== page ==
Spring time means spring cleaning! Everywhere you look lately, “The Life Changing Magic of Tidying Up” by Marie Kondo pops up. It’s been out for a little over 2 years now and still ranks in the Top 30 best sellers on Amazon. It was THE number one selling book on Amazon for quite a while, and no not just books on home organization or self help but number one best seller for the entire book category. Pinterest is on fire with Marie Kondo inspired checklists and tutorials. Bloggers are filling their posts with their own experiences with the method. I first came across the book on a friend’s blog and it wasn’t until after I’d read it and started googling more, that I realized this book was even a thing.
Parts of the book are a little eye-rolly…an 11 year old tearing through home organization magazines just didn’t sound believable, even to my 11 year old dork self. Tales of people hoarding 200 toothbrushes and 50 million rolls of toilet paper left me with more questions than answers. My friend Alejandra and I both had similar moments of “oh yaaaa right…” followed immediately by a text to the other to discuss.
Despite the random “no way” moments, a lot of Kondo’s book was really valuable. Initially, I thought Kondo’s book would help with my minimalist/OCD/own nothing/organization habits and be especially useful with the massive wardrobe curation project I’ve got going on. And while it was totally eye opening to lay out every book I own in one place at one time, to be honest, the biggest take-aways didn’t really have much to do with stuff and were more about why we keep stuff and how we feel about our stuff.
Kondo’s thoughts on gifts were particularly freeing. She encourages clients to think of gifts not as physical items but as expressions of affection from the gifter. The original intent of the gift was the expression of affection. That purpose served, you’re free to acknowledge the affections had been expressed and move on from the gift. Glory, hallelujah! This little gem saved me from loads of guilt and lots of freedom from things I’d been hanging onto for years only because they were gifts. Some of the “gifts” were even broken and I was still hanging onto them! It also brought a fresh perspective to receiving or opening an unusual gift. Rather than focusing on the item, it’s better to focus on the intent behind the gift. Maybe that blender for Christmas wasn’t the perfect gift, but the love expressed by the gift totally was.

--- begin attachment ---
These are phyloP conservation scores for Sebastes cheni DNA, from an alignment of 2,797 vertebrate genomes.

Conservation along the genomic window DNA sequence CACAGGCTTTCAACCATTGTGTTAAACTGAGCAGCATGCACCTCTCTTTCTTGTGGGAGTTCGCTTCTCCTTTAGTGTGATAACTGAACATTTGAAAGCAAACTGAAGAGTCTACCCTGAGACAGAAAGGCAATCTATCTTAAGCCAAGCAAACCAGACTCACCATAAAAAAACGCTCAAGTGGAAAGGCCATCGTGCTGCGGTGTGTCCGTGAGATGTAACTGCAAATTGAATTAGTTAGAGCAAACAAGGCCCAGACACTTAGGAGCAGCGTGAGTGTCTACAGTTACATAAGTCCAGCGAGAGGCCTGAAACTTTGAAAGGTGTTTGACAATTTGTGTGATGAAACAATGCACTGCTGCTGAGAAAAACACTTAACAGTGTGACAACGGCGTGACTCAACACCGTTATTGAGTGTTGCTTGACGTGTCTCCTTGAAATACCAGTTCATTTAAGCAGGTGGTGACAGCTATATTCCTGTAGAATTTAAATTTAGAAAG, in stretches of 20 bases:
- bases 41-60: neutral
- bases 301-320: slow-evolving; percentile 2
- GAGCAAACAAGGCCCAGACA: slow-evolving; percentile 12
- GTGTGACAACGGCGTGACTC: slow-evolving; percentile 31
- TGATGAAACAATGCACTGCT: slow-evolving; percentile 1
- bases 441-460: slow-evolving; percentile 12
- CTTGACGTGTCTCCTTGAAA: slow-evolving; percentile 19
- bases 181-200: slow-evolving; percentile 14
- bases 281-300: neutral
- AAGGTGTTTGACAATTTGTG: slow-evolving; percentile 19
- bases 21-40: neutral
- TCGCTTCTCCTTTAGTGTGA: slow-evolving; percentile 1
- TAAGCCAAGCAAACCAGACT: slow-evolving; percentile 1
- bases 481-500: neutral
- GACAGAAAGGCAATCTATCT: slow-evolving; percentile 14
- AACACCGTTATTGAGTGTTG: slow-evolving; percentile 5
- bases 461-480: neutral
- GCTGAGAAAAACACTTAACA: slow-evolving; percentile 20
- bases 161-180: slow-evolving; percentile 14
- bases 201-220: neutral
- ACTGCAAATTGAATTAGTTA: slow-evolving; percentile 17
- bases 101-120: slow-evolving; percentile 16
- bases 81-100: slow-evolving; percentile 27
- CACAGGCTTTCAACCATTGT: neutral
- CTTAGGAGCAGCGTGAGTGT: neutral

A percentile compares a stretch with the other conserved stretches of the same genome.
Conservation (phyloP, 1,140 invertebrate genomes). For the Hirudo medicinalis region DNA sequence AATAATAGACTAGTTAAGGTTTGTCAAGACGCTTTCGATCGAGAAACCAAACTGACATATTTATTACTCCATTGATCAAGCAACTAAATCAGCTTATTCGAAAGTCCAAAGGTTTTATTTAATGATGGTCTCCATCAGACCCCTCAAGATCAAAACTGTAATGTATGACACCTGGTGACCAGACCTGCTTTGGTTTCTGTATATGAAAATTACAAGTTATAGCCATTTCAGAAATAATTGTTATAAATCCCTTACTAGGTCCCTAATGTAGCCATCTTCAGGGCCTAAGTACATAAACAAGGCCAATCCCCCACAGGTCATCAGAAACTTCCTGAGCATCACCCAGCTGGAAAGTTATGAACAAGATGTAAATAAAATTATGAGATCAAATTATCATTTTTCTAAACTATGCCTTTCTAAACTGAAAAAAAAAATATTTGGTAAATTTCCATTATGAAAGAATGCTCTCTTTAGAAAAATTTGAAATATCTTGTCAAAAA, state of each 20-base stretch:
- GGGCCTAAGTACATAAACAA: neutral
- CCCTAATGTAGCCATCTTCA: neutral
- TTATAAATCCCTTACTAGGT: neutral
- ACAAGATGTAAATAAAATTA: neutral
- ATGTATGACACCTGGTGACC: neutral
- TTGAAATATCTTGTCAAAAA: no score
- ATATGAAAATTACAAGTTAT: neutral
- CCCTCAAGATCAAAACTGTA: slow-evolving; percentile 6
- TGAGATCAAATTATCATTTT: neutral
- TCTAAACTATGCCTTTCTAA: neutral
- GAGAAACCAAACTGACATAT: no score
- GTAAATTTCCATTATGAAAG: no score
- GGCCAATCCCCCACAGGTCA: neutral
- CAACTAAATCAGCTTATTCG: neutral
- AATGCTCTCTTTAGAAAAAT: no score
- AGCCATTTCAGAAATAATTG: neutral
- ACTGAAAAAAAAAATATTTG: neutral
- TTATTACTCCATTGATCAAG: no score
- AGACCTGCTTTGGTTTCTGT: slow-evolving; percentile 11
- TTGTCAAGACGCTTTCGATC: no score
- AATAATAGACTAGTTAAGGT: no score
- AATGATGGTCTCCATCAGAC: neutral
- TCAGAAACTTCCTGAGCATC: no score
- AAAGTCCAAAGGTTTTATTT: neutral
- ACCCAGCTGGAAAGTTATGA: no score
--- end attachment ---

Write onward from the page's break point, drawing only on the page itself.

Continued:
The other really powerful tool from Kondo’s book was the thankful acknowledgement and letting go of items. Rather than dumping things into a bag mindlessly or negatively “this is broken”, “this sucks”, “I hate this”, Kondo has clients thank each object for whatever it did for them. “Thank you for keeping me warm”. “Thank you for teaching me I do not actually like this style”. This subtle mindshift from negative to positive turned the entire experience into a lovefest. Rather than getting aggravated or overwhelmed while going through clothes or books, I was happy and relaxed. It felt good to thank each item and move it on to its next home. The wastefulness guilt and “what if I need it” hoarding mentality that usually damns up a good downsizing were nowhere to be found.
The mindset business really put a lot of my stuff into perspective. Rather than wishing I had something else or living with minor annoyances all the time, I’ve spent a lot of time fixing things I already have or replacing others that just weren’t right and never would be. I’ve started focusing on finding the right item and thinking long term instead of just going with things that will do right now. I’ve started taking better care of the things that bring me joy and completing projects that have been sitting in the closet for ages.
The biggest impact on daily life has been adding the “thank you home” ritual to my day. Rather than walking into a room and analyzing what has to be done, what’s missing, what’s wrong with the room, what could be improved or changed, I’ve started taking little those assessment moments to thank my home for being there, for being a safe loving place for my family to come home to.
Even if you don’t buy into anything else in the book, practicing gratitude for what you have is a total game changer. Give it a try and let me know how it goes.